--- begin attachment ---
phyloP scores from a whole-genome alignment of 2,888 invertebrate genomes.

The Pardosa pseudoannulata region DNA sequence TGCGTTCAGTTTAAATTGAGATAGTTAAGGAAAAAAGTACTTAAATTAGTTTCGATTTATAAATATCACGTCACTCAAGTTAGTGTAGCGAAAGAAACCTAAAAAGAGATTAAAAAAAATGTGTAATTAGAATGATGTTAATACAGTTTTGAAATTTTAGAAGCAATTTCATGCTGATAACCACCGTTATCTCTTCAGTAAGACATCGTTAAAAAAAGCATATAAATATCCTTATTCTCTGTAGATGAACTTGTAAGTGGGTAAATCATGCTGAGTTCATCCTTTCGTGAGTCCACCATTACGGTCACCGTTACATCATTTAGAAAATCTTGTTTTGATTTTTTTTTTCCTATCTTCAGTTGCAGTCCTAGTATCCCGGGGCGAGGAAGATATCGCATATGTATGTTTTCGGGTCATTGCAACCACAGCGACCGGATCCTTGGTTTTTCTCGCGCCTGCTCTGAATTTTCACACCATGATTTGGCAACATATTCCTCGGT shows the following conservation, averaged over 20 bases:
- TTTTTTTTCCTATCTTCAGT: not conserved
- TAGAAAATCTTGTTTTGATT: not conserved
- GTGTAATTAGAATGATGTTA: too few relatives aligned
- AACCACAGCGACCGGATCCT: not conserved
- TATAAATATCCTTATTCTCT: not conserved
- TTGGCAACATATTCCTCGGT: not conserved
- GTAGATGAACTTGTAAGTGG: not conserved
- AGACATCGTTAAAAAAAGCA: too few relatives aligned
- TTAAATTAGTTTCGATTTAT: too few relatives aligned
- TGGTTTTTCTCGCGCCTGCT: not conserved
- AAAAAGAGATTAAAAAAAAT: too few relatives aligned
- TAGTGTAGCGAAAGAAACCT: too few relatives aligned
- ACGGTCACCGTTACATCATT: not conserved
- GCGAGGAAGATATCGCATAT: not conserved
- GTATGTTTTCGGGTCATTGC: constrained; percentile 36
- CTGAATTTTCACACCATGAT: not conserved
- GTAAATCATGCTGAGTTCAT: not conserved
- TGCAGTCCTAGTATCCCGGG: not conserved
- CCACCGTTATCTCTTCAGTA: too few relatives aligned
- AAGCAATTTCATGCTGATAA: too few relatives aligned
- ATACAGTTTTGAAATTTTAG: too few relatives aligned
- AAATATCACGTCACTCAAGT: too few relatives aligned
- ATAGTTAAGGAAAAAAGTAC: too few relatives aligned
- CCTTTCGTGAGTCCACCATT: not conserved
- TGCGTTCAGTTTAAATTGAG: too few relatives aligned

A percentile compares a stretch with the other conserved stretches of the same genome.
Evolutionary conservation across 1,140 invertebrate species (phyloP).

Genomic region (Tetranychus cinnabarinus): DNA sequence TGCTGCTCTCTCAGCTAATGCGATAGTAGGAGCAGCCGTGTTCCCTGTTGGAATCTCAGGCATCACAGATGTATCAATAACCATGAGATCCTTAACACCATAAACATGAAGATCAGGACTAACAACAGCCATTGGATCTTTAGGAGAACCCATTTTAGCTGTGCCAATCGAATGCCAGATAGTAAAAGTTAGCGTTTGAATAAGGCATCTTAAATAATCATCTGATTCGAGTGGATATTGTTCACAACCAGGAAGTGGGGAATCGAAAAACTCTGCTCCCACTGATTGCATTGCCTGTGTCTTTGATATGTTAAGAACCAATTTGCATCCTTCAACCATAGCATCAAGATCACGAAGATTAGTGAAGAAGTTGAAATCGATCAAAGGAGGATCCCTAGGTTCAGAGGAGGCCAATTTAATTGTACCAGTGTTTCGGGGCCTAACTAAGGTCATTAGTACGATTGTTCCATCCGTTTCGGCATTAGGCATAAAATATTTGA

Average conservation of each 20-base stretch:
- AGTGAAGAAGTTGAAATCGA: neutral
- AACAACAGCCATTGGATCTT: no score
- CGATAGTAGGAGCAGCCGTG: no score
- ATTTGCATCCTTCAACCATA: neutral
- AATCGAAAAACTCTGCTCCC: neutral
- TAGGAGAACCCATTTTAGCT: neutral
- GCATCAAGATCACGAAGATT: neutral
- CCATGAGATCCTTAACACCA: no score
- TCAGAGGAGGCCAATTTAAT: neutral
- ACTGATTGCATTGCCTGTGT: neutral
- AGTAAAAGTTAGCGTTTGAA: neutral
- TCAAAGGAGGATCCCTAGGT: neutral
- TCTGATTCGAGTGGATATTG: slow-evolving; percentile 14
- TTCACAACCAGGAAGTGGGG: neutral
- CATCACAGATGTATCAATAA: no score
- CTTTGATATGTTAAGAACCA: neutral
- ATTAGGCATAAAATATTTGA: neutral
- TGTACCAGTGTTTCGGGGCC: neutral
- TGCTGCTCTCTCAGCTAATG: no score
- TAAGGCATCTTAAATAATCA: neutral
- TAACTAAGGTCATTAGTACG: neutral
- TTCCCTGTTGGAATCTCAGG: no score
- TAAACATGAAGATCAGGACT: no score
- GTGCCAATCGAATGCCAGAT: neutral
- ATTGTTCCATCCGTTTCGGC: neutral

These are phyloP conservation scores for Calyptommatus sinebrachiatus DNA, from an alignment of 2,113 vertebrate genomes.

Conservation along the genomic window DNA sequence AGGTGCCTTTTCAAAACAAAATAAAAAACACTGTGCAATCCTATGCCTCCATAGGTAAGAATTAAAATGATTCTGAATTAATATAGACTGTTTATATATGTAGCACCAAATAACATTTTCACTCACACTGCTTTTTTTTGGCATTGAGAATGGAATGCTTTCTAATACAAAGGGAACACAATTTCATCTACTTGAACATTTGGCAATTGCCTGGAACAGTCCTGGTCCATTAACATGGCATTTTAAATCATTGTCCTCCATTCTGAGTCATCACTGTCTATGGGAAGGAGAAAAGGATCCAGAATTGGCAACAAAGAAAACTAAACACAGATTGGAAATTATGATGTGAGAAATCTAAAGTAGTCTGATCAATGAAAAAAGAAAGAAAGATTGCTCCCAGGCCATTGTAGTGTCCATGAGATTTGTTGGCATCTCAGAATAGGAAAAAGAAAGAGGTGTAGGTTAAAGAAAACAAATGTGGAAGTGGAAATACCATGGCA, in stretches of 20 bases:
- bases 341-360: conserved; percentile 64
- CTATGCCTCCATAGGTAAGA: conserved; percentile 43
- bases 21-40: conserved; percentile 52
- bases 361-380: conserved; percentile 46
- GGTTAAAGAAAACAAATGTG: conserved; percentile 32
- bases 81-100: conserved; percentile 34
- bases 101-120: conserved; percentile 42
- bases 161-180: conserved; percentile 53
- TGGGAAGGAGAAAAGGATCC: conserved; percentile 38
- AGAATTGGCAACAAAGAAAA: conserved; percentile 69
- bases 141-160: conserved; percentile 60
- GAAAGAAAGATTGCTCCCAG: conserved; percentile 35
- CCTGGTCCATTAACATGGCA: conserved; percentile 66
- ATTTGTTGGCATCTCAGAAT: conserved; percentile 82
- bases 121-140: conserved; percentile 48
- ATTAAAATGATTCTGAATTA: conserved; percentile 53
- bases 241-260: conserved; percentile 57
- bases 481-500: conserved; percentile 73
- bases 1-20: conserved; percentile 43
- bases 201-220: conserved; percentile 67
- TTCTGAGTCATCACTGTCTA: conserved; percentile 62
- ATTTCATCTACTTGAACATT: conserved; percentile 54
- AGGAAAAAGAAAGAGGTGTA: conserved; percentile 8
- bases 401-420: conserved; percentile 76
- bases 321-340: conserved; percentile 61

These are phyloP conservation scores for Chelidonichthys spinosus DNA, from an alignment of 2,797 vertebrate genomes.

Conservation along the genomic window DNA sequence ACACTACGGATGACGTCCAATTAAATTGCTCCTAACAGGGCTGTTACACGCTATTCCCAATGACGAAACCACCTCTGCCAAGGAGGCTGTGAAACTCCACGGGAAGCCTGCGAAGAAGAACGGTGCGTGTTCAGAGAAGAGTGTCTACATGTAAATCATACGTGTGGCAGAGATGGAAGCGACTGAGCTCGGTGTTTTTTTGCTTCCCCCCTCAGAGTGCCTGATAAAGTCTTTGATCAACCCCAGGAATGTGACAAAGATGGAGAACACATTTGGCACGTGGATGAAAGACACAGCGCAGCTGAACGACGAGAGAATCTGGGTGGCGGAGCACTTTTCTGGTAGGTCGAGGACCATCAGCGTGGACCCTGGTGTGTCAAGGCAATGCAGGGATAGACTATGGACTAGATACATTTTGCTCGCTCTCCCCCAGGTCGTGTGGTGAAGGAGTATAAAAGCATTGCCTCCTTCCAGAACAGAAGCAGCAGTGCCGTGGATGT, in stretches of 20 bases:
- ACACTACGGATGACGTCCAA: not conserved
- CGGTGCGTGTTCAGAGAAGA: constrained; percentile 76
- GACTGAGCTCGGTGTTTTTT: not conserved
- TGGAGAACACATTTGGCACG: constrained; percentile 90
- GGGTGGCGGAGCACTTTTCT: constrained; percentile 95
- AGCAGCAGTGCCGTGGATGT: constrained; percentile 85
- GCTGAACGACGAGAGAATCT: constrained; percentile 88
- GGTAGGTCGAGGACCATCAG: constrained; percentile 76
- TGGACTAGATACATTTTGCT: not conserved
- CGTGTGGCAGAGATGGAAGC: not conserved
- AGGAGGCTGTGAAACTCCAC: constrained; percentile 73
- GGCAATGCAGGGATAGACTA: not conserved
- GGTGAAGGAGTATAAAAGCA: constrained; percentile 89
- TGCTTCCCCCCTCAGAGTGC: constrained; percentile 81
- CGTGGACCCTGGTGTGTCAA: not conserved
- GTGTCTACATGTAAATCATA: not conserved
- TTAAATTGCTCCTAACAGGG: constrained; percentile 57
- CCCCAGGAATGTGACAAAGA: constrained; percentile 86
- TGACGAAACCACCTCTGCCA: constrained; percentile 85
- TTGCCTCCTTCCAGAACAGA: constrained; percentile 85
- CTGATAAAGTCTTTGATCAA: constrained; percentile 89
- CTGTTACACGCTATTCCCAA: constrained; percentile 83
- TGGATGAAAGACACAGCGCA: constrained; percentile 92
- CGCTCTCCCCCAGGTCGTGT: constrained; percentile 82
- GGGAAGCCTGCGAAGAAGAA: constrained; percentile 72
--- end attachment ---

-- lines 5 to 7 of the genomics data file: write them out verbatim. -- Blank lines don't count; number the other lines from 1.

- GTGTAATTAGAATGATGTTA: too few relatives aligned
- AACCACAGCGACCGGATCCT: not conserved
- TATAAATATCCTTATTCTCT: not conserved